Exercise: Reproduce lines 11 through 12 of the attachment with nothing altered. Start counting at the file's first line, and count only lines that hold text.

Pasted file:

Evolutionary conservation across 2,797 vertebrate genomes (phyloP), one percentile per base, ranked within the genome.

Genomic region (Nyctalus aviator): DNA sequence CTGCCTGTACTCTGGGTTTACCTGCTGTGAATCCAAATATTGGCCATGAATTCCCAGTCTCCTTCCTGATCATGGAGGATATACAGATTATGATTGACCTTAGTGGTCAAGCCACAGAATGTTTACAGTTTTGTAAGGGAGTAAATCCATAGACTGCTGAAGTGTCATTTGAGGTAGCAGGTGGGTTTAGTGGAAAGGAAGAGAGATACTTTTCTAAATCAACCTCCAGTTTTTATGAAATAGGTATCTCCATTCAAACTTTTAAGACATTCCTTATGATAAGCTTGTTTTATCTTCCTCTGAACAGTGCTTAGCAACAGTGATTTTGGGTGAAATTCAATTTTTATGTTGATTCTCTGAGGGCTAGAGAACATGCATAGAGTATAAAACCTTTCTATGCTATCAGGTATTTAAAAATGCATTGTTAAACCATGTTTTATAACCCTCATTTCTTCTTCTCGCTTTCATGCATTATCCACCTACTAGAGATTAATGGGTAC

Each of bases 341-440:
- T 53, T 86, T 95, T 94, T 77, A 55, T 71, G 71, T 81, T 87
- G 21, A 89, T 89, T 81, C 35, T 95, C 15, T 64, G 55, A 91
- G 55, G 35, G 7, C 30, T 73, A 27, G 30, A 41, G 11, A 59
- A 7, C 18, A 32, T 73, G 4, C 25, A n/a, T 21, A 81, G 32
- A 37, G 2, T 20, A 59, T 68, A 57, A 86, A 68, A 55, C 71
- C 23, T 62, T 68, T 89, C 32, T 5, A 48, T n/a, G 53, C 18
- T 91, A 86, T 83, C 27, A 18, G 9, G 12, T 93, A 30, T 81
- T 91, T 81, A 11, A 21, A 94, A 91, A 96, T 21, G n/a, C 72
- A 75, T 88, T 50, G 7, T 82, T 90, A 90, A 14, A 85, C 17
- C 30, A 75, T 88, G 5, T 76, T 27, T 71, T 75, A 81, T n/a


- T 91, T 81, A 11, A 21, A 94, A 91, A 96, T 21, G n/a, C 72
- A 75, T 88, T 50, G 7, T 82, T 90, A 90, A 14, A 85, C 17